12,000 extra free school meals to be served every day

School dinner being served
School dinner being served

Preparations are underway at primary and infant schools across the county as they get set to serve an extra 10 to 12,000 school dinners a day from September.

The Government’s universal infant free school meals scheme will come into force at the beginning of the next academic year, meaning all pupils in reception, year one and year two will be entitled to a free hot school meal if they want one.

Nottinghamshire County Council has already started to look at what alterations and adaptations are needed at the county’s schools in order to cope with the large increase in the provision of hot dinners.

Council catering manager Helen Fifoot said: “Out of the 240 primary schools across the county, 96 – or 40 per cent - do not require any significant changes to be made to their kitchens to be able to deliver free school meals to all infant-aged pupils. With these schools, we are on track to ensure they are fully ready by September.

“Significant changes are needed to kitchens at the other 60 per cent - or 144 schools.

“We are on schedule to have arrangements in place by the start of the autumn term, although these won’t necessarily be our first choice solutions, which will take longer to put in place in some cases.

“For example, this could mean having to bring in additional meals from another source over a period of time before a new kitchen can be built.”

Capital funding of £1.7m has been provided by the Government to cover the costs incurred at local authority maintained schools as a result of the new policy, such as the building of new kitchens or the purchase of new equipment.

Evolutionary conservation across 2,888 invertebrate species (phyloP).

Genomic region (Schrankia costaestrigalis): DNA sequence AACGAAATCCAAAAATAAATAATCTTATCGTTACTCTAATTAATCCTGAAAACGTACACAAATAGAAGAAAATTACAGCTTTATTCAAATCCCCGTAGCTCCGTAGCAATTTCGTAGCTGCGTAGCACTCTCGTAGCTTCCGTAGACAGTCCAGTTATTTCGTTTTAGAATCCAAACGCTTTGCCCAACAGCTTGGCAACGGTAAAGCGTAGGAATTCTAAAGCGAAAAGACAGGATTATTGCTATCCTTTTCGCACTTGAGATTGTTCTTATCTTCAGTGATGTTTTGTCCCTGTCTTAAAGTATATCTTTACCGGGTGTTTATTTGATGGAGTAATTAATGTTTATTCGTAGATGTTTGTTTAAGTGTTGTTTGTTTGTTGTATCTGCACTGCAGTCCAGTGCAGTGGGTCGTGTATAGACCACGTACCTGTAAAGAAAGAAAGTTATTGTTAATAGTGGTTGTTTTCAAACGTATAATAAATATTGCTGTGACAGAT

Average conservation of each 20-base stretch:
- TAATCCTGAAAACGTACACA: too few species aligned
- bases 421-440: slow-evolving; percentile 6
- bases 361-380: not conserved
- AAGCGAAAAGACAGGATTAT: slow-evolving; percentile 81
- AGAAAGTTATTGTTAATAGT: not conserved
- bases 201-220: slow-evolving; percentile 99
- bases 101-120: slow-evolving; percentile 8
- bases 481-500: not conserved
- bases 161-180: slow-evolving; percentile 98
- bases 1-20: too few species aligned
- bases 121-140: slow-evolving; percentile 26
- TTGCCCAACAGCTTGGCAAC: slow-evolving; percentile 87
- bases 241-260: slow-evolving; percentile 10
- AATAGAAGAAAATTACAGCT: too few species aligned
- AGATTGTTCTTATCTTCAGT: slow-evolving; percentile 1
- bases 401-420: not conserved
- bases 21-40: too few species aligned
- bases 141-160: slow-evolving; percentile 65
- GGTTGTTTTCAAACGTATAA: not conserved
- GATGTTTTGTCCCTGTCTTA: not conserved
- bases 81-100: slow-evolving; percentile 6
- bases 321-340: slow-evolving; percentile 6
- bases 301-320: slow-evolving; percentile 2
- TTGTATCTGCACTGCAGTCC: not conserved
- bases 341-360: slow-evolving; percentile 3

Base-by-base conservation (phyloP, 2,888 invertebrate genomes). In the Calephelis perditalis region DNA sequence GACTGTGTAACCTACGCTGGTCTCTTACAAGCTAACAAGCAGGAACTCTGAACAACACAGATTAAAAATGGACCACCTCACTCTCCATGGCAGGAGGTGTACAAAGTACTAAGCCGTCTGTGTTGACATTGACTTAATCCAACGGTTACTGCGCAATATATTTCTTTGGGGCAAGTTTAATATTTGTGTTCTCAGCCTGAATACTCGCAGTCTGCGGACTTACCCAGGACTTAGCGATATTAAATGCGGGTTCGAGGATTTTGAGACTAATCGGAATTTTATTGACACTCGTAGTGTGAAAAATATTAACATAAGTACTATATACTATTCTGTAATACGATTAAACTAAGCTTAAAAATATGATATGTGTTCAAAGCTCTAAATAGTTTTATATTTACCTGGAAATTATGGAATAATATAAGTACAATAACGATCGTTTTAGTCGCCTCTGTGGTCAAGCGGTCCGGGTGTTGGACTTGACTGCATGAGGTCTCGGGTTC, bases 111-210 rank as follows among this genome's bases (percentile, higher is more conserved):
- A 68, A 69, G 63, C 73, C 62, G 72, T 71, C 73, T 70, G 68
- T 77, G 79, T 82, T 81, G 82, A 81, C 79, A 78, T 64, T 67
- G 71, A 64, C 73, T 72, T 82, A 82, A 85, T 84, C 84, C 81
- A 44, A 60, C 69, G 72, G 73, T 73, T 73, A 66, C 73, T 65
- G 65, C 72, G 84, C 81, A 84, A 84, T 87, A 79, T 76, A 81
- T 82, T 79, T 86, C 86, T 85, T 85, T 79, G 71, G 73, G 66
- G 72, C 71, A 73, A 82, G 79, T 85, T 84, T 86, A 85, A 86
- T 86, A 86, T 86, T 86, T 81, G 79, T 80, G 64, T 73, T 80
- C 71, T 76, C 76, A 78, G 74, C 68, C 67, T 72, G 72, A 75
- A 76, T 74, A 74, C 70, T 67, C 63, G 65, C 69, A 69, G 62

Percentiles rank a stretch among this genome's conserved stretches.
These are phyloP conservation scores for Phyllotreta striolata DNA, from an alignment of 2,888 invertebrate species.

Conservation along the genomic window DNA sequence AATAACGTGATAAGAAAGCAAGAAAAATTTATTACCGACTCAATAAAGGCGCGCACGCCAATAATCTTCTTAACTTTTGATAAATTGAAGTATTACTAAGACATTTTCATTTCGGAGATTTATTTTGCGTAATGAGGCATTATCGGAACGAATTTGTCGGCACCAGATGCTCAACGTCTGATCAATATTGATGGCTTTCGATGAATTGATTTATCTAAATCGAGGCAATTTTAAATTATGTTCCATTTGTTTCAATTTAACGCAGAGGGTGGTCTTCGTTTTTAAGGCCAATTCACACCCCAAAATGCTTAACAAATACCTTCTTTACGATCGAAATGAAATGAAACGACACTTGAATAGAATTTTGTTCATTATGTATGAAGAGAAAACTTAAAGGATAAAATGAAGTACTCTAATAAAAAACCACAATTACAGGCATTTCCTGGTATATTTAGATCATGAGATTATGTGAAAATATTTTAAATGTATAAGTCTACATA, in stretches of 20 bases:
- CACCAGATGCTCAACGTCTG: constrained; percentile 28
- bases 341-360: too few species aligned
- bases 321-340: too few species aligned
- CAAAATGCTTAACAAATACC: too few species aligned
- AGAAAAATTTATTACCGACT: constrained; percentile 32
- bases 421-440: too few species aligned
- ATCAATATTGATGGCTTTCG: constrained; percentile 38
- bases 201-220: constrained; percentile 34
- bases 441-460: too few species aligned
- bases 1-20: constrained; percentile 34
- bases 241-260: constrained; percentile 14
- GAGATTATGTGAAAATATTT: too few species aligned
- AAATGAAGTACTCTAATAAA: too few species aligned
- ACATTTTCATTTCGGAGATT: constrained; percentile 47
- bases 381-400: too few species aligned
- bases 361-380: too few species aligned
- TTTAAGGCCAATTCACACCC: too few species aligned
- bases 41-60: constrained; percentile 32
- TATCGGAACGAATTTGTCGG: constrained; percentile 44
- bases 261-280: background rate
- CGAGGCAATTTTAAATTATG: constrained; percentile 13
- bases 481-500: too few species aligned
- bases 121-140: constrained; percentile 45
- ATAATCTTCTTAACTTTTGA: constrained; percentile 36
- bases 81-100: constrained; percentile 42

The council will also receive funding to cover the cost of each meal provided and this has been set at £2.30 per meal.

Around 85 per cent of eligible pupils are expected to take up the offer of free school meals and a number of extra jobs will be created in school kitchens to cope with the extra demand.

Funding for these posts will also be provided by the Government.

More than 60 per cent of schools in Mansfield and Ashfield will need building work carried out or new equipment installed - such as a fridge, freezer or oven - as a result of the new requirements.

In Mansfield, the county council caters at 27 schools, with two academies and nine local authority schools having a ‘high requirement’ for work to be completed to enable production of the extra meals.

Around 2,200 extra meals a day will be served in the district.

In Ashfield, the county council caters for 28 schools, with 12 of these on a high priority for works to be completed.

It is thought that emergency provisions will have to be put in place in September at four schools so that they can provide hot two-course meals.

The number of extra meals served in this area is anticipated to be in the region of 1,900 a day.

Catering staff at Nottinghamshire County Council will be looking at all schools in the next couple of weeks and discussing the options with them. But it is likely that with the increase in numbers some schools will initially have meals prepared elsewhere.